Issue 1: Contributors’ Essays

contributors essays photo

As part of the inaugural launch of Issue 1, The Tiger Moth Review invited some poets to reflect on their craft, and to share their thoughts behind their poems. Five poets responded, and over the course of these few months leading to the release of Issue 2 in July, their essays will be released in this space.

Jan 2019:

Jason Harris on “How to Talk About Love at a Time Like This” (USA)

“One radical belief that I have is that love, compassion and sympathy are ways to resist the slow, catastrophic destruction of our public and private lives.” 

Feb 2019:

Angelina Bong on “Crystal Tears” (Malaysia)

“My mind raced to all the flora and fauna in the world. What if they were dissatisfied with how they looked and tried to be something else? Mutilate their feathers, chop off their rhino beaks or bleed themselves to be redder and louder than their pale petals? Would not an entire species go extinct?”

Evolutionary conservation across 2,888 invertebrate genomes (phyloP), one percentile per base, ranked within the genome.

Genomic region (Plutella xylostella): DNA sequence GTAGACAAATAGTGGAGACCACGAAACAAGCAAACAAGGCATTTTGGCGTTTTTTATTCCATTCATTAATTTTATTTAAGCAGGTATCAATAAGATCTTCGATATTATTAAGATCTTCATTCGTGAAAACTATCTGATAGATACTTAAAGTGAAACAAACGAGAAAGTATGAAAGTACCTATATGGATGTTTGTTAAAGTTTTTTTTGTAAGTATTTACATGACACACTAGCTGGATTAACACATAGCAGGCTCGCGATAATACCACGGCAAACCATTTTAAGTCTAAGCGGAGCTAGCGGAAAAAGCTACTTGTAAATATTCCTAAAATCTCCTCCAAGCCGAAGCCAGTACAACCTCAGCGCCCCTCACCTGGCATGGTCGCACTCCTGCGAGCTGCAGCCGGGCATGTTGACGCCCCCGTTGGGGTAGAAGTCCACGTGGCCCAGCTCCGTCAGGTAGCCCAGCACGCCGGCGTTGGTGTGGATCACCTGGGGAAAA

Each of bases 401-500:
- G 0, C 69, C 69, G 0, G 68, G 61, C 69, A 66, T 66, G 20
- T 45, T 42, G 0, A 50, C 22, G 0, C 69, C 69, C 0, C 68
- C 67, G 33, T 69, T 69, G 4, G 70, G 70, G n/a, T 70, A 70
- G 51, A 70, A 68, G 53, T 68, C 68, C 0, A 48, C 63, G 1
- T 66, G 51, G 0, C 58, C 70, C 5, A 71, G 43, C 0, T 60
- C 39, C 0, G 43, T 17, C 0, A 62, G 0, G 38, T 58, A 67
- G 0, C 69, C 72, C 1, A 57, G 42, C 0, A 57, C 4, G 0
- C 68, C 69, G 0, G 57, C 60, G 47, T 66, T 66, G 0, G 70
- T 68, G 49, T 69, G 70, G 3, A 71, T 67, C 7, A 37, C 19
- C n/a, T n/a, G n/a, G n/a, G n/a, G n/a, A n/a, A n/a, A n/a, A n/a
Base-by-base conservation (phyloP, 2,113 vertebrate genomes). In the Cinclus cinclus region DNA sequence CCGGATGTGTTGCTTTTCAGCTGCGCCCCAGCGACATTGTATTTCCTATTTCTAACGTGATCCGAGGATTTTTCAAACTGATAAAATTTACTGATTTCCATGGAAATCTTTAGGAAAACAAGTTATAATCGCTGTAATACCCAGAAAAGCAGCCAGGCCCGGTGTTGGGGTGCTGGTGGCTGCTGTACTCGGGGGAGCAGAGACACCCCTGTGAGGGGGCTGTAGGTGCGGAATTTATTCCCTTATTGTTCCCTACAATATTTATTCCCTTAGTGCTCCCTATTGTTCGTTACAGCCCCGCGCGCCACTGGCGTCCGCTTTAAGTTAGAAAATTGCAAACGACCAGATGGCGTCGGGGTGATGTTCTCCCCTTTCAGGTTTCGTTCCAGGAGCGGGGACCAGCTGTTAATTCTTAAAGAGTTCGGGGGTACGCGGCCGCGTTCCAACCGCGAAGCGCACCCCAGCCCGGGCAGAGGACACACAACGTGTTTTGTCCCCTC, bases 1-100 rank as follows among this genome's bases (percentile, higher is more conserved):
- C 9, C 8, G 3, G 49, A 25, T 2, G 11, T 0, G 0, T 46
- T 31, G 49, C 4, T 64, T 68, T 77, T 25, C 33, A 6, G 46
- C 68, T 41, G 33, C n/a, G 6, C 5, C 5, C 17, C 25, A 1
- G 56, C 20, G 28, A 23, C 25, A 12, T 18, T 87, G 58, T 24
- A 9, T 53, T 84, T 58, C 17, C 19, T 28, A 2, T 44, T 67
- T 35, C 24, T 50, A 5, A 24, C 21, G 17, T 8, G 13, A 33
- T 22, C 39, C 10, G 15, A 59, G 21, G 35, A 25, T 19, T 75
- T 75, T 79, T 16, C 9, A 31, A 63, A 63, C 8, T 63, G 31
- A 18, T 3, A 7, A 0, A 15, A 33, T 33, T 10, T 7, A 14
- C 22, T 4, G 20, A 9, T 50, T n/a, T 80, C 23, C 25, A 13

Mar 2019:

Crispin Rodrigues on “Wheatfield with Mynahs” (Singapore)

“The kite swoops in on the unsuspecting birds and the subsequent action attempts to simulate van Gogh’s painting style, one typified by energy, speed and dynamism. The constant maintenance of the zoomed out perspective sustains the viewer’s engagement as if one is watching van Gogh paint this scene.”

Apr 2019:

Robert Wood on “Redgate” (Australia)

“With “Redgate”, I want to be understood, to distil and make whiskey from dew. It meant a deeper engagement with language about a place my heart is fond of and what we might become when we work together.”

May 2019:

Joyce Butler on “All Earth” and “My Own Sakura” (Ireland)

“Hanami refers to enjoying the transient beauty of flowers. The beauty of these lovers is also transient; it changes, fades and dies, but like the petals of the cherry blossom, is reborn again.”